Staying with a pet bird is a delightful and sometimes challenging experience, particularly if you want to adopt a cockatiel or an African grey as a pet. If you can’t decide between these two bird species, read the complete article for more information.

You will learn about cockatiel vs African grey: identification, differences, and similarities based on their personalities and appearances. Once you have all this information, it will be easier for you to make the right decision about your pet adoption.

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Peter Kaestner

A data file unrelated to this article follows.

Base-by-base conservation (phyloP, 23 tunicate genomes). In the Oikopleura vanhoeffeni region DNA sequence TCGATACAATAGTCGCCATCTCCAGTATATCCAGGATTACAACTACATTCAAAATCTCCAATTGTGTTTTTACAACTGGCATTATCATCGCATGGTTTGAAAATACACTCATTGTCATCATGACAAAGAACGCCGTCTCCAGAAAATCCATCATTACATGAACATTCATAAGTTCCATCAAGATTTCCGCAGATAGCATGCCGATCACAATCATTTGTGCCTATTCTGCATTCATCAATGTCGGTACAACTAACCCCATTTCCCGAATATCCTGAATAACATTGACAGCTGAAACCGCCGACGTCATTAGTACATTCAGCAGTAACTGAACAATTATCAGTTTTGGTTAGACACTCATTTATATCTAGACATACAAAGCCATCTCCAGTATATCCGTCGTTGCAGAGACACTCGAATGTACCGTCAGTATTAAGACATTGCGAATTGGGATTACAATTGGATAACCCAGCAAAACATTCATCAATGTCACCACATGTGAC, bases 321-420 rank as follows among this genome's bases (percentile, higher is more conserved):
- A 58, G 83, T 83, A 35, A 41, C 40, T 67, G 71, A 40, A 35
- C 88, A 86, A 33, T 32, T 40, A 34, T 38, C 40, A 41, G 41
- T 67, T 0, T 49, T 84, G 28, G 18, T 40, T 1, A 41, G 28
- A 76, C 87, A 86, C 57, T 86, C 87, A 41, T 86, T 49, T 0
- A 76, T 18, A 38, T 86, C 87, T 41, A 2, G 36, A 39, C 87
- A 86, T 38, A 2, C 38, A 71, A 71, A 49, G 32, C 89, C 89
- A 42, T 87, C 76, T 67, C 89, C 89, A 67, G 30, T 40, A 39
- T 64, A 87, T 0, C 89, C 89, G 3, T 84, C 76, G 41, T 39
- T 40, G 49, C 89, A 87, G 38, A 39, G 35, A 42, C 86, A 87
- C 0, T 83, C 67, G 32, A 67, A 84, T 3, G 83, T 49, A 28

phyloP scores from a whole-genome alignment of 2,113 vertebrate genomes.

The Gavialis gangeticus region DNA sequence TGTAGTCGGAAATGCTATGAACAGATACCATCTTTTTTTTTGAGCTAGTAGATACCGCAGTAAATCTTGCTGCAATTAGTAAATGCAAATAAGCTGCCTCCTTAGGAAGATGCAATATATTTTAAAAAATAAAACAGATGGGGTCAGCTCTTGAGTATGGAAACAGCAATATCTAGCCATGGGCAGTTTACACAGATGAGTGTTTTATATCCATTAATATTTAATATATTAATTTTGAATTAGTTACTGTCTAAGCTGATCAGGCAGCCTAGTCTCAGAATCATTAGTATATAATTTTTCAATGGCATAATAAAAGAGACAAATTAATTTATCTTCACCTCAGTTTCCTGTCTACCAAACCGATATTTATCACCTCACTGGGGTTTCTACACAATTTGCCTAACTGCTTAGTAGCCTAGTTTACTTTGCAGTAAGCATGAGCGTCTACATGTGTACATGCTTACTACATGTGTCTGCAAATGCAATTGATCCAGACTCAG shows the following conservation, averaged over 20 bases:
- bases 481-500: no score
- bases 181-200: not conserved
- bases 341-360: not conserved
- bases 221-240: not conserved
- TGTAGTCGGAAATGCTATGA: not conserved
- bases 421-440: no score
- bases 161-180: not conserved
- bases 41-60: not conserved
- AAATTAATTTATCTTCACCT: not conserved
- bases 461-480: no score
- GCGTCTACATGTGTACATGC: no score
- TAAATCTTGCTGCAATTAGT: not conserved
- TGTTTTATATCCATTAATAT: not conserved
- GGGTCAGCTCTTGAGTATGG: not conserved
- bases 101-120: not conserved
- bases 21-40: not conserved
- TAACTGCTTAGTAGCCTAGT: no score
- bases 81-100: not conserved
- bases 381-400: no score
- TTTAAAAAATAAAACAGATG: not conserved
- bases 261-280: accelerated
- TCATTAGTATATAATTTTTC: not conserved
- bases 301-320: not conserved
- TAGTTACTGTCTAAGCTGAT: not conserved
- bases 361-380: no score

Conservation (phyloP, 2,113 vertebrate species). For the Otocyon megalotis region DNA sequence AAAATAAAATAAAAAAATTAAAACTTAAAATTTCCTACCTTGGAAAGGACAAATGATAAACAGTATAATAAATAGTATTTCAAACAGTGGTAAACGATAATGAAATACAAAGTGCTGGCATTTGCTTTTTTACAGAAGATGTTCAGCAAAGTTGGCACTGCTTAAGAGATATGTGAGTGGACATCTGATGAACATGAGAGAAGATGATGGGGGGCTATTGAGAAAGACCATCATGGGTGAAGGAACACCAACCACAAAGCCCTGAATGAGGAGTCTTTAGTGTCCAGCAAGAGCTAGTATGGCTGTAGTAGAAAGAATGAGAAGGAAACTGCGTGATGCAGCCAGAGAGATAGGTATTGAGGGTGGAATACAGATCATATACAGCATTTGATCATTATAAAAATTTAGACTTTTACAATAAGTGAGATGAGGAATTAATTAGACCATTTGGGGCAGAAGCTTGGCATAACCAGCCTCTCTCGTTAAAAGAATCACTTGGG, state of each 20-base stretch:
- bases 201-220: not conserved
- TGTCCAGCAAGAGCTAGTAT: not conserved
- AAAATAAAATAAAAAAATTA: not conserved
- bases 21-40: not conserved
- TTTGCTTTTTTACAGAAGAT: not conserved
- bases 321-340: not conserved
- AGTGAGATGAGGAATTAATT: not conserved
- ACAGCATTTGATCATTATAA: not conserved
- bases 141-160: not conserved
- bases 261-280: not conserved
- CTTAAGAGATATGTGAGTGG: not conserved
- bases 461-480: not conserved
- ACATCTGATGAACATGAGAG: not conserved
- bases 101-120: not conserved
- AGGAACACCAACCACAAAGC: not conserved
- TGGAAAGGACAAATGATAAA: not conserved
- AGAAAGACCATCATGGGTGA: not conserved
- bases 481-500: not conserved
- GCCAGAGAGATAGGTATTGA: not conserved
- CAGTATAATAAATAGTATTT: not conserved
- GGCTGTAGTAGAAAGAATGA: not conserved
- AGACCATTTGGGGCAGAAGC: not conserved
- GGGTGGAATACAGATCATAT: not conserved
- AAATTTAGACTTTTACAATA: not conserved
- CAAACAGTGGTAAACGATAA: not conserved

Hi there, my name is Peter Kaestner and I am the owner of Birdsauthority.com. As a avid bird watcher and enthusiast with a passion for ornithology, I want to share my knowledge and experience with other bird lovers through this blog. As someone who regularly participates in bird-related forums and groups online, I am dedicated to helping others learn more about these amazing creatures. However, it's important to note that while I am happy to share my expertise and advice, it is always crucial to consult with an avian veterinarian before making any decisions that could potentially impact your bird's health or well-being. Your bird's health and happiness should always be your top priority, and consulting with a professional is the best way to ensure that you are making informed decisions on their behalf. I hope that through my blog, I can help make a positive difference in the lives of birds and the people who care for them. Whether you are an experienced bird owner or just starting out, I encourage you to use this resource as a way to learn more about these fascinating animals and how to provide them with the best possible care.View Author posts